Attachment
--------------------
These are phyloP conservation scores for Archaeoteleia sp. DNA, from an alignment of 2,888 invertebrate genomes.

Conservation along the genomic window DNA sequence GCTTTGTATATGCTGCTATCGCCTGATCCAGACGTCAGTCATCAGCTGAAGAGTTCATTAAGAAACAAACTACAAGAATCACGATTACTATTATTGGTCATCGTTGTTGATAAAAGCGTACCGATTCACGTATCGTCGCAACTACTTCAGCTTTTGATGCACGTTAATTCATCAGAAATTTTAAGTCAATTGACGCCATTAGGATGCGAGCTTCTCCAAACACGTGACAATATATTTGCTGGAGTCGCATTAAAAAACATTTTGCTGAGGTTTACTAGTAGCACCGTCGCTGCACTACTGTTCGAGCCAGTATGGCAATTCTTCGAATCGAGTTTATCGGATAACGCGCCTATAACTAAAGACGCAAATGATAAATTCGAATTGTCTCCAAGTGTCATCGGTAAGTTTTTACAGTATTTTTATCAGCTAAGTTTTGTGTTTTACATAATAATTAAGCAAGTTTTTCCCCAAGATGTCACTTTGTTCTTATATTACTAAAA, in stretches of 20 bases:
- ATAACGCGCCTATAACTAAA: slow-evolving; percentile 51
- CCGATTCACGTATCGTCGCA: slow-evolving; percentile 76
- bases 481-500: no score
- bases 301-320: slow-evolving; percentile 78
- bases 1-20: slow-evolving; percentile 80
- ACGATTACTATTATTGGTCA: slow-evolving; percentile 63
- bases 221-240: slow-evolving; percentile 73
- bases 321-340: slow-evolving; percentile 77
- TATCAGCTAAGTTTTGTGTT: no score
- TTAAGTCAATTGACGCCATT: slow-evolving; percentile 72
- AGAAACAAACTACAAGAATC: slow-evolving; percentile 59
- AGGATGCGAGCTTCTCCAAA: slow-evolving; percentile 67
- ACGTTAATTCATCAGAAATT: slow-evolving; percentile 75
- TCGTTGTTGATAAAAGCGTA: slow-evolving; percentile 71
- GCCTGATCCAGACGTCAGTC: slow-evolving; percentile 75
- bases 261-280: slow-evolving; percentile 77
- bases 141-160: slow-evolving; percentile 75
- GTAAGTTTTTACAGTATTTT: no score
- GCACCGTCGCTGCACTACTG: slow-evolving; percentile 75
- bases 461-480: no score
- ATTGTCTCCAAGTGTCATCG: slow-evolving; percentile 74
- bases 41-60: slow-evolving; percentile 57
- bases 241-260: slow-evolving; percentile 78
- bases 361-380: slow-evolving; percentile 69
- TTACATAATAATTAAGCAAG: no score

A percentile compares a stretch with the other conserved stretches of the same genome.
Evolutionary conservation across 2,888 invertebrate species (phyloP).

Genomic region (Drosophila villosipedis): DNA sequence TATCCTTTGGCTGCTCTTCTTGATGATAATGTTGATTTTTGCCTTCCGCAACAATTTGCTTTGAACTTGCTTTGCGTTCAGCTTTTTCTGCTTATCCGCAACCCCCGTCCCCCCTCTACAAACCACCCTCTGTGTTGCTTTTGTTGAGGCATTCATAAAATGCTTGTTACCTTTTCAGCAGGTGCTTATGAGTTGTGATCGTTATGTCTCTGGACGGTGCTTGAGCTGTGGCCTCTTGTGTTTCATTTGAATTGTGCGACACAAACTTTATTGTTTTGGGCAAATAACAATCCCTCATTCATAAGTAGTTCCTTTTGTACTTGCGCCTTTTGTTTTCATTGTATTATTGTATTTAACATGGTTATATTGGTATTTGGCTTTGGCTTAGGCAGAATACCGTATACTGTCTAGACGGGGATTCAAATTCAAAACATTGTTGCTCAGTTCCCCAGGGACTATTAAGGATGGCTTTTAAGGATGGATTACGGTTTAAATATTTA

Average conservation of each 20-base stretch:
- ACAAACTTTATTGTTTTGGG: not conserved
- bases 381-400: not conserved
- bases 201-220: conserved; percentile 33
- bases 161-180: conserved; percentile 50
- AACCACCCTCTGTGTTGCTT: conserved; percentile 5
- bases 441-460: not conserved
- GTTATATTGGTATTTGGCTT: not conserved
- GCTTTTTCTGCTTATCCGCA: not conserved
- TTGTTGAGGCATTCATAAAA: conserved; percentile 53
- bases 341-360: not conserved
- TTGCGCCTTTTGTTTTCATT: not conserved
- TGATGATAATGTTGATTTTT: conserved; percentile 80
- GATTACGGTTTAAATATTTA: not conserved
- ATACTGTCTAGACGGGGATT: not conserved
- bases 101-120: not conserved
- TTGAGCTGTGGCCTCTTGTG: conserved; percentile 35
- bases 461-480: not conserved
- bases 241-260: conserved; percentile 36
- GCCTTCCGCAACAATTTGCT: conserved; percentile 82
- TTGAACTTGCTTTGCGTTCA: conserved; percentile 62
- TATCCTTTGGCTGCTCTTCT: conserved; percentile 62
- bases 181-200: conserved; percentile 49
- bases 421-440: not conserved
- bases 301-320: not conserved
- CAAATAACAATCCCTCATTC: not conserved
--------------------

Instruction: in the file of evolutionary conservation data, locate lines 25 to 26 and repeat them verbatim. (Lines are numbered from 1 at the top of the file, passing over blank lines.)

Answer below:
- bases 241-260: slow-evolving; percentile 78
- bases 361-380: slow-evolving; percentile 69